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Piwowarczyk v. Piwowarczyk

Appeals Court of Massachusetts, Worcester

August 16, 2019

STANISLAW W. PIWOWARCZYK
v.
EWA B. PIWOWARCZYK.

          Heard: April 3, 2019.

         Complaint for divorce filed in the Worcester Division of the Probate and Family Court Department on May 5, 2016. A complaint for contempt, filed on November 6, 2017, was heard by Geoffrey R. German, J.

          Luke Rosseel for the wife.

          Katarzyna J. Wennerberg for the husband.

          Present: Milkey, Neyman, & Englander, JJ.

          ENGLANDER, J.

         In this contempt proceeding with respect to a divorce judgment, the former wife (wife) was ordered to pay for the former husband's (husband) health insurance even though she had left her job in Massachusetts, moved to Florida, and no longer had health insurance of her own. The operative clause of the parties' separation agreement (agreement), which was incorporated into the divorce judgment, provided that the wife would maintain her "[c]urrently existing health insurance or equivalent thereof" for the benefit of the husband "for so long as he remains eligible under the plan at no additional cost to the [w]ife." Because we conclude that the judge erred in construing this clause, we reverse.

         Background.

         We recite those facts from the record that are not disputed.[1] The husband and wife were married for twenty-five years, and divorced in 2016. On December 14, 2016, a judge of the Probate and Family Court issued a judgment of divorce incorporating the parties' agreement.[2] Relevant here is the clause in Addendum B of the agreement, which addressed the wife's obligation to maintain health insurance for the husband, postdivorce (health insurance clause):

"1. Currently existing health insurance or equivalent thereof shall be maintained by the [w]ife for the benefit of the [h]usband for as long as he remains eligible under the plan at no additional cost to the [w]ife. If there is an additional cost to provide health insurance for the [h]usband the [h]usband shall pay said additional amount to the [w]ife each and every month on the first day of each month or forfeit said insurance coverage."

         Prior to the divorce, the wife had worked at a local savings bank for many years, and had maintained health insurance for herself and the husband through the bank's plan. The husband worked in construction and apparently did not have access to a health plan through his employer. In October of 2017, after the divorce was final, the wife left her employment and moved to Florida, to be closer to her two adult sons. The wife's health insurance was accordingly cancelled, leaving both the wife and the husband without health insurance. Although the wife secured temporary employment in Florida she did not have access to health insurance through her employer. At the time of these proceedings, the wife did not have health insurance.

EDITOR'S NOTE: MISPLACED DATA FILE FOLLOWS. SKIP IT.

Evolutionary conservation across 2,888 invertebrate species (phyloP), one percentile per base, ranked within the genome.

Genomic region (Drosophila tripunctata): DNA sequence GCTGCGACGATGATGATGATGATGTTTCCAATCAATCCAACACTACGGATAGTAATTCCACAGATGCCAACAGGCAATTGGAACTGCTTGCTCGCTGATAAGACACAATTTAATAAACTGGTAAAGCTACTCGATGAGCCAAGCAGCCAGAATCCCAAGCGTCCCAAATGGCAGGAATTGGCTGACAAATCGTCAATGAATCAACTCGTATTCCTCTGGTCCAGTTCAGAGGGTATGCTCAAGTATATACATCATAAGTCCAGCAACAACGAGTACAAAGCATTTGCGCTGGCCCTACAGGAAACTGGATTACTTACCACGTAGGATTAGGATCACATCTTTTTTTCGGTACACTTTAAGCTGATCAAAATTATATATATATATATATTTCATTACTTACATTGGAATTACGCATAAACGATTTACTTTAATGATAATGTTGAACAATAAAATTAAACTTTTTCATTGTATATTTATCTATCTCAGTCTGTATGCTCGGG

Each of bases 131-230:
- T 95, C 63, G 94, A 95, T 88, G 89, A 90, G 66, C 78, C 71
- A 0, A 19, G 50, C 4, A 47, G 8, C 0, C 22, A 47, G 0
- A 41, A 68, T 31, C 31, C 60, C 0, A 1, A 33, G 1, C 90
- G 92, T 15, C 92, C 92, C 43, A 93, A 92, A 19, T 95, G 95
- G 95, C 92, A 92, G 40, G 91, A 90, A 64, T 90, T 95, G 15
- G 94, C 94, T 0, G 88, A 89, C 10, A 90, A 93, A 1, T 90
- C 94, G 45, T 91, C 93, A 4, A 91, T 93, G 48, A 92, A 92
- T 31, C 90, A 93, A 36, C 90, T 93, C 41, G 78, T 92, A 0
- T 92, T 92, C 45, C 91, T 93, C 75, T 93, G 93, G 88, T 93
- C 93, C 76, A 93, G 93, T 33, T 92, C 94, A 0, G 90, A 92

The husband filed a complaint for contempt in November of 2017. After two days of nonevidentiary hearings, the judge issued a judgment finding the wife in contempt, [3] and a further judgment ordering her to pay $369 per month toward the husband's health insurance. The thrust of the judge's reasoning, evident from the transcript and the contempt judgment, is that the wife violated the health insurance clause by "voluntarily leaving her employment" and thus causing the husband to become ineligible for coverage under her plan. The wife appeals.[4]

         Discussion.

         To find the wife in contempt, the judge was required to find "clear and convincing evidence of disobedience of a clear and unequivocal command." Birchall, petitioner, 454 Mass. 837, 853 (2009). The contempt issue accordingly turns, in the first instance, on the meaning of the health insurance clause. Neither party argued that the health insurance clause was ambiguous, and the issue of the construction of the health insurance clause was treated as a pure question of law for the judge. See Coloriov.Marx, 72 Mass.App.Ct. ...


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